Tuesday, January 26, 2010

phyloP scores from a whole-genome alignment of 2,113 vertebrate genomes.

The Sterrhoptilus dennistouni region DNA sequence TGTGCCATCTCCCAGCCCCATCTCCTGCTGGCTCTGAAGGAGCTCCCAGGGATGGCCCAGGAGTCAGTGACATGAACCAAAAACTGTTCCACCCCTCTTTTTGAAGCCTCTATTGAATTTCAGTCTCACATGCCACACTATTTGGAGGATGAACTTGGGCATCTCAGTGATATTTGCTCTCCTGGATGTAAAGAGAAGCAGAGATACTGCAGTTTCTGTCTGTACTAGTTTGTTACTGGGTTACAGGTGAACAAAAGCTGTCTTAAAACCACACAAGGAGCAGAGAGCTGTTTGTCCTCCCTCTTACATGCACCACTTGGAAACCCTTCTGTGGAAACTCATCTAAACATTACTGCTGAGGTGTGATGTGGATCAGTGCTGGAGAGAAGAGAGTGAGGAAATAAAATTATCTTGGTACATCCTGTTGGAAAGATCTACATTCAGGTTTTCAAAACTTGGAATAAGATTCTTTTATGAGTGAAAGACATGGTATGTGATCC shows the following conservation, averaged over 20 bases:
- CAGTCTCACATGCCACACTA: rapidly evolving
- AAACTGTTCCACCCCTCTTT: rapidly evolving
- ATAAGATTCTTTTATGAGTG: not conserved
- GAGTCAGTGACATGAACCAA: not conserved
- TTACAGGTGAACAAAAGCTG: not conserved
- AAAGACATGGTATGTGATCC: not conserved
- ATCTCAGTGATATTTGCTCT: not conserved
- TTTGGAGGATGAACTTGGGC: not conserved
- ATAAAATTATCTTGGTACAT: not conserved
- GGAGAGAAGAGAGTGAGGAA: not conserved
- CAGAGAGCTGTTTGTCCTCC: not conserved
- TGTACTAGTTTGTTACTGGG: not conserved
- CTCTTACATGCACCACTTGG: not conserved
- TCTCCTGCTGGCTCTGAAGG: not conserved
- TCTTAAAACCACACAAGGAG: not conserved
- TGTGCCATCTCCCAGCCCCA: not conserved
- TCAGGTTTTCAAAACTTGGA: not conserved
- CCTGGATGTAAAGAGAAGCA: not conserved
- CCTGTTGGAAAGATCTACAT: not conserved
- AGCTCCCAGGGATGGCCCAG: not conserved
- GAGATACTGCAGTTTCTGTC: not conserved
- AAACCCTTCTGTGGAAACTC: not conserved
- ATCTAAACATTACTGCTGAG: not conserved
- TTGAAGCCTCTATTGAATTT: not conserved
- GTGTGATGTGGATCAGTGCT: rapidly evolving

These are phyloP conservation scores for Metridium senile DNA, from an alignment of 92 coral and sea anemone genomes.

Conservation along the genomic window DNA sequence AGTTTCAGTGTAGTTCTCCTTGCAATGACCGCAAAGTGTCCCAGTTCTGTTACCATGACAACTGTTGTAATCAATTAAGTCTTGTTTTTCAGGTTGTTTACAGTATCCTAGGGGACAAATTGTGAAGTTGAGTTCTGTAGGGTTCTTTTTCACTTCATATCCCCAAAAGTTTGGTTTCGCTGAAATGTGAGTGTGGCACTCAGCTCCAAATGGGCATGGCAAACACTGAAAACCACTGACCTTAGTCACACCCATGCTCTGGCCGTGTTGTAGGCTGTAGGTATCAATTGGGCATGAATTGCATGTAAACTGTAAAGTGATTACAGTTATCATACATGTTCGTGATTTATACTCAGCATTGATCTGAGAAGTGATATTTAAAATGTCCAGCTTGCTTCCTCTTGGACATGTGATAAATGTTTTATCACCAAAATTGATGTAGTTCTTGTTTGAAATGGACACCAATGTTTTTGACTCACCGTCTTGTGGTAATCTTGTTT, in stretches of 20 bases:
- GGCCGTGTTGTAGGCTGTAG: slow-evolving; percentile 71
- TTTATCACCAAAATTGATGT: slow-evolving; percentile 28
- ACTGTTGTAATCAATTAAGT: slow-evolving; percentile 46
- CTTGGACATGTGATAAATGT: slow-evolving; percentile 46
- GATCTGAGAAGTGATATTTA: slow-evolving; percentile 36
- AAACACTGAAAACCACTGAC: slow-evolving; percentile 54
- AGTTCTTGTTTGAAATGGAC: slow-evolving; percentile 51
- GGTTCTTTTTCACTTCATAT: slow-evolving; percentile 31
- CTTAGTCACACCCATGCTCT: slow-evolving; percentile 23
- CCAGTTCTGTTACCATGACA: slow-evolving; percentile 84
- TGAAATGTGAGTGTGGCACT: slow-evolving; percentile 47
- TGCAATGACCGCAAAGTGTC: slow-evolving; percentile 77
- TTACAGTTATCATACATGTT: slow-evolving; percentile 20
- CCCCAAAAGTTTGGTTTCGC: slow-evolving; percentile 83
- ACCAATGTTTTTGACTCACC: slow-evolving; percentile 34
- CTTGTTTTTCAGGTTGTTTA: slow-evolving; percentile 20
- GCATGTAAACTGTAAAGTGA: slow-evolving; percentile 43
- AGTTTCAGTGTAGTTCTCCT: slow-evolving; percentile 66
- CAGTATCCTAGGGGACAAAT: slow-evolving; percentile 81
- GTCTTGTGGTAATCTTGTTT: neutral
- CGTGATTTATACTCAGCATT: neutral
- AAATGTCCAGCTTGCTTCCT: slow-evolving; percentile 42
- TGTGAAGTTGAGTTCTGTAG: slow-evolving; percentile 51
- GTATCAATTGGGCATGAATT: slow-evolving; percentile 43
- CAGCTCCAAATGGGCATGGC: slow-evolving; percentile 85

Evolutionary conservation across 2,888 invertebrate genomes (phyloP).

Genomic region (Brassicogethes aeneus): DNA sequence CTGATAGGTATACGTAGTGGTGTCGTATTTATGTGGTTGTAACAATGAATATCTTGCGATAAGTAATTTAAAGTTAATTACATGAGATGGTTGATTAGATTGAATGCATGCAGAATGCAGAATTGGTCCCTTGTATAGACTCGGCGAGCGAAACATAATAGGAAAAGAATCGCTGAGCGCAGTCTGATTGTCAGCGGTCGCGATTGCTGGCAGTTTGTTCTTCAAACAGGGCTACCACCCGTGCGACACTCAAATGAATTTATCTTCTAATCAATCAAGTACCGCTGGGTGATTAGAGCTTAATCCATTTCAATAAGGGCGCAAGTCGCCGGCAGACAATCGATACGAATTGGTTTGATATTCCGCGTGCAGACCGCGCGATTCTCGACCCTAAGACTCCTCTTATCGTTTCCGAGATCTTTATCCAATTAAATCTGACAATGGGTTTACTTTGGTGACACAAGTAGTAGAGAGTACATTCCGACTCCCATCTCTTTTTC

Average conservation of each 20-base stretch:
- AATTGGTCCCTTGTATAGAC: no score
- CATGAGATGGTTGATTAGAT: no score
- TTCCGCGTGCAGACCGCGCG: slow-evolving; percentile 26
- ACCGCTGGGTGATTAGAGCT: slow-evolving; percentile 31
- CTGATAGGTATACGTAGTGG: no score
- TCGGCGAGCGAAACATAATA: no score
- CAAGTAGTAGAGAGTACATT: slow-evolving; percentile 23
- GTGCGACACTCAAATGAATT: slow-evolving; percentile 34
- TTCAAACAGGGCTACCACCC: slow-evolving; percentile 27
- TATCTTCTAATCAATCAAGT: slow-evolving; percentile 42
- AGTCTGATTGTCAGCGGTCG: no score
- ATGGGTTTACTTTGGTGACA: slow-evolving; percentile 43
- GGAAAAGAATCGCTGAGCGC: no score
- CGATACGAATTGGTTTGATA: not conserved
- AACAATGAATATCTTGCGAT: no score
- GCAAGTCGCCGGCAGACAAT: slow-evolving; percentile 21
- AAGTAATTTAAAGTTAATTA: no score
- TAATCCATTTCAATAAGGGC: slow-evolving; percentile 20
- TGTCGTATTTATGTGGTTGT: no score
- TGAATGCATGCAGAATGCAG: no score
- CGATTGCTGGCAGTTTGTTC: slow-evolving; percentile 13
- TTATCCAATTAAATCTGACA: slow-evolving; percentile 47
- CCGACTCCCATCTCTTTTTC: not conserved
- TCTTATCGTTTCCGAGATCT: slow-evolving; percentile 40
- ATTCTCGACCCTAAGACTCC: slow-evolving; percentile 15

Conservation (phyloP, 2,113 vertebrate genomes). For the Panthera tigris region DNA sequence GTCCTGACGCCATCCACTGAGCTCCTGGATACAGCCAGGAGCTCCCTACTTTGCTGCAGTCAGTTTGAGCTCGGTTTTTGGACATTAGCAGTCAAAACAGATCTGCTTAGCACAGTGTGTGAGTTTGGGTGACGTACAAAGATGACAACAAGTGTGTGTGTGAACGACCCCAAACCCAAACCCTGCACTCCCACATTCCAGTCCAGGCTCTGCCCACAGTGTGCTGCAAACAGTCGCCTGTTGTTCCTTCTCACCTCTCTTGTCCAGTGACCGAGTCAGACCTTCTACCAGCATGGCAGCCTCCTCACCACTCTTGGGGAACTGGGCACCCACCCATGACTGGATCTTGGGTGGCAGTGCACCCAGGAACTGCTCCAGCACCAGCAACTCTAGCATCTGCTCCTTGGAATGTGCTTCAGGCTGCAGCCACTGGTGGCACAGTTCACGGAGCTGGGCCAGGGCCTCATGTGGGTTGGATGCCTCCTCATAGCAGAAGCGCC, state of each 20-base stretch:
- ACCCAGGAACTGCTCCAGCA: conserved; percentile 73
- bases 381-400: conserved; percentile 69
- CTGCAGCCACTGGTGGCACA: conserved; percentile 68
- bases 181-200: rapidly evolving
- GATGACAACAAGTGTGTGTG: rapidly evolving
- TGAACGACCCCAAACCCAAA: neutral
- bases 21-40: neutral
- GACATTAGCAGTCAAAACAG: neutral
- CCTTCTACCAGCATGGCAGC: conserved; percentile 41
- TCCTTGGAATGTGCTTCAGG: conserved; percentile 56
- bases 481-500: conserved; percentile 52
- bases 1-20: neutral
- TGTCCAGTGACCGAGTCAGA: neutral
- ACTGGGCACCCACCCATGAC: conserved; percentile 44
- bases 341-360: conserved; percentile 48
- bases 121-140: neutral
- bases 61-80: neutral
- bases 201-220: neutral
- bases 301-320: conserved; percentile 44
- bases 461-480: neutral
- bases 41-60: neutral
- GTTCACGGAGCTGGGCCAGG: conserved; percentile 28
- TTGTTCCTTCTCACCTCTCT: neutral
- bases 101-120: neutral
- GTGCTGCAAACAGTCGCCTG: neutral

'Knowing,' despite its ham-handed narrative structure, is a fantastic piece of entertainment. It takes its time at the beginning, yet from the very first scene has the audience thinking. The story is an intriguing one: Nicolas Cage plays a professor whose son brings home sheet of paper from a time capsule at his school. The paper is filled with what looks like a random assortment of numbers. But then of course Cage gets his genius mind going and begins to notice that the numbers have a meaning: each set is predicting all the world disasters over the last fifty years. Not only does it tell the date, but also the number of people who died. Cage not only sees that the predictions are accurate, but that there are still some events that haven't taken place. 'Knowing' is directed by Alex Proyas, who made one of the greatest movies of all time, 'Dark City.' His visionary power coupled with his ability to tell a good story are back with 'Knowing.' The only problem is that the second half of the movie loses too much of its plausibility while attempting to maintain its earnest approach. And yet in the end I still really enjoyed the movie. It looked terrific and the story held up well enough for me to not dismiss it entirely. 'Knowing' has been derided by most critics except for Roger Ebert of the Chicago Sun Times, who said, and I quote, that 'Knowing' is "among the best science-fiction films I've seen—frightening, suspenseful, intelligent and, when it needs to be, rather awesome." Now there's some real praise. While I don't agree with Ebert entirely, I can see where he's coming from. And I'd sooner side with him than I would most others when it comes to the film.